Admiral Carlisle A. H. Trost | Obituary

Admiral Carlisle A.H. Trost, USN. Chief of Naval Operations (uncovered)

Admiral Carlisle Albert Herman Trost, of Annapolis, Md., died on Sept. 29, 2020, from complications related to a fall. He was 90 years old. He was the 23rd Chief of Naval Operations.

Carl was born on April 24, 1930, in Valmeyer, son of the late Elmer H. and Luella (Hoffmann) Trost. As a child growing up in rural Illinois, Carl didn’t exactly dream about a life at sea. He spent summers helping out on his grandparents’ farm and once built a house with his parents. Though he enjoyed farming, Carl’s true passion was school. He worked several jobs to pay his high school tuition and attended Washington University in St. Louis on a one-year Army ROTC scholarship.

At the end of that year, and uncertain the scholarship would renew, Carl applied for an appointment to the U.S. Naval Academy in Annapolis, Md., and entered the Academy in July 1949 as a member of the USNA Class of 1953.

Entering the Naval Academy changed the trajectory of Carl’s life more profoundly than he could have imagined. He excelled academically and graduated first in his class, but perhaps more importantly, he met the love of his life. While serving as Brigade Commander, Carl fell in love with Pauline Louise Haley of Cottage City, Md. They married in May 1954. Together, Carl and Pauline embraced the many challenges of military and family life, raising four children and building lifelong friendships as they traveled around the world for Carl’s flourishing naval career.

Of course, Carl never lost his love of learning: he continued his studies in Germany at the University of Freiburg in the first class of Olmsted Scholars and once again graduated first in his class at both the Naval Submarine School and the Advanced Naval Nuclear Power Course.

In his 37 years of commissioned service, Carl served as Commanding Officer of the submarine USS Sam Rayburn (SSBN 635 Blue), Commander Submarine Group Five, Deputy Commander of the United States Pacific Fleet, Commander of the Seventh Fleet, and Commander-in-Chief of the United States Atlantic Fleet/Deputy Commander of the United States Atlantic Command.

In 1986 he was nominated by President Ronald Reagan to serve as the 23rd Chief of Naval Operations, a position he held from 1986 until his retirement from the Navy in 1990. To date, he is the only Chief of Naval Operations who also graduated first in his class from the Naval Academy.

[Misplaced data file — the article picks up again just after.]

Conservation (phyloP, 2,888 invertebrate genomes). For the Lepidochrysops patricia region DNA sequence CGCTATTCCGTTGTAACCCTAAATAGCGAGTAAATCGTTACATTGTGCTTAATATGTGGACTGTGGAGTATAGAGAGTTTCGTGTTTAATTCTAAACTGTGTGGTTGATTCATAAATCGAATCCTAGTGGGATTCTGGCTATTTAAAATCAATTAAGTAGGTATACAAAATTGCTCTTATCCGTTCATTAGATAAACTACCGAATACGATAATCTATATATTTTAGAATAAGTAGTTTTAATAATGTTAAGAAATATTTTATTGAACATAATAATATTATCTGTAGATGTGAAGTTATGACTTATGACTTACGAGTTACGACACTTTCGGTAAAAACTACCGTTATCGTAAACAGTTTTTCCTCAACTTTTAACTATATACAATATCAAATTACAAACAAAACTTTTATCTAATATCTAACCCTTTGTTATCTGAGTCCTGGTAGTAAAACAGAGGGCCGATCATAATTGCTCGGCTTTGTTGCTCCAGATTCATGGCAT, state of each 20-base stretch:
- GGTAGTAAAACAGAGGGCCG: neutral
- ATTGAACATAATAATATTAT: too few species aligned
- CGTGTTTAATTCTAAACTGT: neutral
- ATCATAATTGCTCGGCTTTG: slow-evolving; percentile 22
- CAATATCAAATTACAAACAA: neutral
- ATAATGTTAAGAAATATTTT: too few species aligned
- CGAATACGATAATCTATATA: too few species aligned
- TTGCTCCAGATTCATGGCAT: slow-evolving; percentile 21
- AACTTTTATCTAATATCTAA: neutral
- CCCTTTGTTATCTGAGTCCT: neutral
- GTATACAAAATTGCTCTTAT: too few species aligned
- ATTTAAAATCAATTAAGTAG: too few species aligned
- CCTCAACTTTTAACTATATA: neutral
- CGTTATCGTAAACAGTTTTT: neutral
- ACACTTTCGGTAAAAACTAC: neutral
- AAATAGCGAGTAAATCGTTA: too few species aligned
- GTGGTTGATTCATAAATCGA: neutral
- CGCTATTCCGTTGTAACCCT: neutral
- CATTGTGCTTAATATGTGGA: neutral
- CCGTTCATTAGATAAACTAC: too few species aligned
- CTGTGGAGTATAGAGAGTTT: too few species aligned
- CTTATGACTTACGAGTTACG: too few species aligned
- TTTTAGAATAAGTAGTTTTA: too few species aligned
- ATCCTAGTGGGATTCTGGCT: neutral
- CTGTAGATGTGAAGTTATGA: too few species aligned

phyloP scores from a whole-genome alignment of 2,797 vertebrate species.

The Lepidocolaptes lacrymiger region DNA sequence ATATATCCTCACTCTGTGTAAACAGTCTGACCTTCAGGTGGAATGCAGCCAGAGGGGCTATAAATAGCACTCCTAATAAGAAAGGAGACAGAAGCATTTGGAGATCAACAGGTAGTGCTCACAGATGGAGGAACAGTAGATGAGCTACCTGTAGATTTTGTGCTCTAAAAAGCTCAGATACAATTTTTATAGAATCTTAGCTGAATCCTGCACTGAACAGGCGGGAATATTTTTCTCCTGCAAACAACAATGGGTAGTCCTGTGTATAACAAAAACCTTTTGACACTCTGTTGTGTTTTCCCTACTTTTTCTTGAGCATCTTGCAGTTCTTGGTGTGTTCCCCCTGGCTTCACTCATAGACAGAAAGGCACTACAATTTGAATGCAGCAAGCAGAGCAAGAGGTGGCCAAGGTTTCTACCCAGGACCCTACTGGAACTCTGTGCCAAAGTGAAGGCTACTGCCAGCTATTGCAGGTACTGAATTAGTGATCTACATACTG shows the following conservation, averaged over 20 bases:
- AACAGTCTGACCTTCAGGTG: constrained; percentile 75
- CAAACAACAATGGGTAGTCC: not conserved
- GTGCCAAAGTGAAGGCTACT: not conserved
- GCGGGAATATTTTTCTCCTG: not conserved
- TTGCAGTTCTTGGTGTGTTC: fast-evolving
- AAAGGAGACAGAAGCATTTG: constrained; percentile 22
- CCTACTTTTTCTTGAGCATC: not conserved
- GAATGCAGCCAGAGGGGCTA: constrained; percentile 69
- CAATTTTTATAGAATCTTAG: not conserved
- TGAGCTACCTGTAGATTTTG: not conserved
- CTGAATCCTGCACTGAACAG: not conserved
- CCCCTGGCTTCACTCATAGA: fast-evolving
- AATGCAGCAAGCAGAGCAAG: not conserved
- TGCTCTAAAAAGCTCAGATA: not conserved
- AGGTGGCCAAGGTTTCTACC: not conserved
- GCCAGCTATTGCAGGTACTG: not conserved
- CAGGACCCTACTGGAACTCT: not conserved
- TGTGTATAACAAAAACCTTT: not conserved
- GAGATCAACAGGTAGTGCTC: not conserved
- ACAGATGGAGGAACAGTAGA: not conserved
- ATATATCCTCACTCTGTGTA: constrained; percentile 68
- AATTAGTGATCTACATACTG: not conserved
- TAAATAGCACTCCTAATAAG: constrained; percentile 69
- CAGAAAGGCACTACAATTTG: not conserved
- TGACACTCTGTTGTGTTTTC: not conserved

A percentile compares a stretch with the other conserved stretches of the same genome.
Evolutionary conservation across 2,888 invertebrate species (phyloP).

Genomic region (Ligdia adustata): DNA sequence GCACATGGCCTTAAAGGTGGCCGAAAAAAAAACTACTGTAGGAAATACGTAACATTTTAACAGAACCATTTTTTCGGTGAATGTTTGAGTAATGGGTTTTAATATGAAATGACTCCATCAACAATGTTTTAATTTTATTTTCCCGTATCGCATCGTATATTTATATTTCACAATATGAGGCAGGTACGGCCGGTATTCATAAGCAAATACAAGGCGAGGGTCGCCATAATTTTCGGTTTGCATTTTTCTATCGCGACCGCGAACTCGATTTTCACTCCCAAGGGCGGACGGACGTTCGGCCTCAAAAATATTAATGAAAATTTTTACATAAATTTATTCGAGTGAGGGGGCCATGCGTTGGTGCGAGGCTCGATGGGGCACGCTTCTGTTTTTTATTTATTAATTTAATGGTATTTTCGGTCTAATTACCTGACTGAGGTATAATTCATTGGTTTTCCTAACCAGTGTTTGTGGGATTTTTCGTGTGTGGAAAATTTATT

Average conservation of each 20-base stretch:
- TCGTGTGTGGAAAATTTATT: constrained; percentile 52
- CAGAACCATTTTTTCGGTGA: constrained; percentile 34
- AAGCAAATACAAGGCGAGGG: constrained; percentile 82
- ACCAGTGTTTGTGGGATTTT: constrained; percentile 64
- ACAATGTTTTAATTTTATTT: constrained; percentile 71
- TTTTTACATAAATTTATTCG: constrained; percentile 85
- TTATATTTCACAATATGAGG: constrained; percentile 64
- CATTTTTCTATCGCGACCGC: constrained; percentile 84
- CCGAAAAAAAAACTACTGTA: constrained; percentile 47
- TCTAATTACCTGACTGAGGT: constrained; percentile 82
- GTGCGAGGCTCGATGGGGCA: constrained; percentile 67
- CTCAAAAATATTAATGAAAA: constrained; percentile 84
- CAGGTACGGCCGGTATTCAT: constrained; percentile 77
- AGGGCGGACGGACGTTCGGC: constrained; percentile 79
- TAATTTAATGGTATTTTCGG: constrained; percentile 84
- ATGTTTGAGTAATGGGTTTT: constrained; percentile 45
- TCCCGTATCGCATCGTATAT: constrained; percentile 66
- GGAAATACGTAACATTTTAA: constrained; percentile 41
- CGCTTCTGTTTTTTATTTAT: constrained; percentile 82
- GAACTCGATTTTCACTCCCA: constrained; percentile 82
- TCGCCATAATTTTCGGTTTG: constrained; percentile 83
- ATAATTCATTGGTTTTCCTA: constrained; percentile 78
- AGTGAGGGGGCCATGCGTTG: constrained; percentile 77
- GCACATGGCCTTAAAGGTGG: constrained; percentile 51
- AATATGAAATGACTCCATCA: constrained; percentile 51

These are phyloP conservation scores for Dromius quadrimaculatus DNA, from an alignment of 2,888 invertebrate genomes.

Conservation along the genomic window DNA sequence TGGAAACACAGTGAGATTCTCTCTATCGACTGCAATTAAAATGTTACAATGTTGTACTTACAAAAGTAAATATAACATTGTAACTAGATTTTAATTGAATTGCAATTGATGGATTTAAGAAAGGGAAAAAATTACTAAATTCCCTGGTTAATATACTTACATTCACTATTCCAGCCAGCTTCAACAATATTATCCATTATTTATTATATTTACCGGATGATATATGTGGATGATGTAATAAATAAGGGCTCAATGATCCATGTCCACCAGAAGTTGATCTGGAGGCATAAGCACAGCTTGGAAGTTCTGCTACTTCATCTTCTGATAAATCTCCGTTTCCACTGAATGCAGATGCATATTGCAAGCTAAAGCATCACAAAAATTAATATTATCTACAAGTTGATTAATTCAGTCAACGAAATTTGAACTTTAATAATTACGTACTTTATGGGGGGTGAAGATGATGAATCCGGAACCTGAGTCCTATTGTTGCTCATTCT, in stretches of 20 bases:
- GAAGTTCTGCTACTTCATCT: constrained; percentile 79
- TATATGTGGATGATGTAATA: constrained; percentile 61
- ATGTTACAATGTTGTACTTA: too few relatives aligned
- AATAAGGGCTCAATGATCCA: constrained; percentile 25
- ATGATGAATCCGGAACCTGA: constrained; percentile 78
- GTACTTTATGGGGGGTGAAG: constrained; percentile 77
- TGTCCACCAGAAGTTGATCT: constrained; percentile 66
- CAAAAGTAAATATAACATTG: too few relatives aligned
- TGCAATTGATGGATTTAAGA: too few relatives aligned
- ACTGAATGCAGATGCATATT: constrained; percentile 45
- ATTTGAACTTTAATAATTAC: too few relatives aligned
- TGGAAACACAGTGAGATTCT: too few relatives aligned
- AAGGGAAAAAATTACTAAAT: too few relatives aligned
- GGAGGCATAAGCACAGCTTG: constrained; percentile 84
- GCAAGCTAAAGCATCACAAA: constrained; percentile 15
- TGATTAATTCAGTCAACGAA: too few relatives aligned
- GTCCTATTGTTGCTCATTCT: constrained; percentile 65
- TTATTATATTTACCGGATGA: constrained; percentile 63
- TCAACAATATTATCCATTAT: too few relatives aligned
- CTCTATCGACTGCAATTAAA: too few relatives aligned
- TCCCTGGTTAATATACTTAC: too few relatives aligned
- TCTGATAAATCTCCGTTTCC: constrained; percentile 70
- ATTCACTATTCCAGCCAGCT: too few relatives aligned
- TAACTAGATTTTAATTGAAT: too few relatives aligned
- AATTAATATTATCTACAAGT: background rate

Carl remained involved in the Navy community following his retirement in 1990. In 2002, Carl was named as a Distinguished Graduate of the United States Naval Academy. He served as Chairman of the USNA Alumni Association and was an active member of the USNA Foundation, Naval Institute, USN Submarine League, Military Order of the Carabao and several others.

Outside of the Navy, Carl was Chairman of the Olmsted Foundation, a member of the National Eagle Scout Association, and on the boards of Lockheed Martin, General Dynamics, LL&E and GPU, among others.

In the early 1990s, Carl helped Pauline bring to life her vision of helping the families of injured and ill service members. The Fisher House Foundation was established after a conversation with their friends Zachary and Elizabeth Fisher, and over the past 30 years, it has provided more than 400,000 families with a “home away from home” near medical centers while their loved ones heal.

Carl often said he wished to be remembered as a good naval officer and, more importantly, as a loving husband, father and friend. He was devoted to his family and was happiest spending time with his children and grandchildren at his Sandbridge, Va., beach house (when he wasn’t using the house to party with the class of 1953!). Carl impressed his family with his dedication to the daily crossword and his perfect memory, often recalling meetings with foreign dignitaries down to the exact names, dates, and even times. When asked about his successes, Carl said, “I realized when I was young that I could remember things I was interested in, and fortunately I was interested in a lot of things.”

He is survived by his four children, Carl Michael, of Annapolis, Laura Lee Carrico (John), of Mountain Lakes, N.J., Steve (Gail), of Potomac, Md. and Kathleen, of Chesapeake, Va., along with grandchildren, Scott Carrico, Megan Sugrue (Alexander), William Trost (Michelle), Justin Carrico (Arielle), Haley Trost and Alexa Trost.

Carl is preceded in death by his beloved wife Pauline, and his sister Mardelle Lou.

Burial will be private. A public memorial service will be held at the Naval Academy in the spring of 2021. For information, please visit .

In lieu of flowers, the family wishes memorial contributions be made to the Fisher House Foundation ( or the Naval Academy Fund ( 

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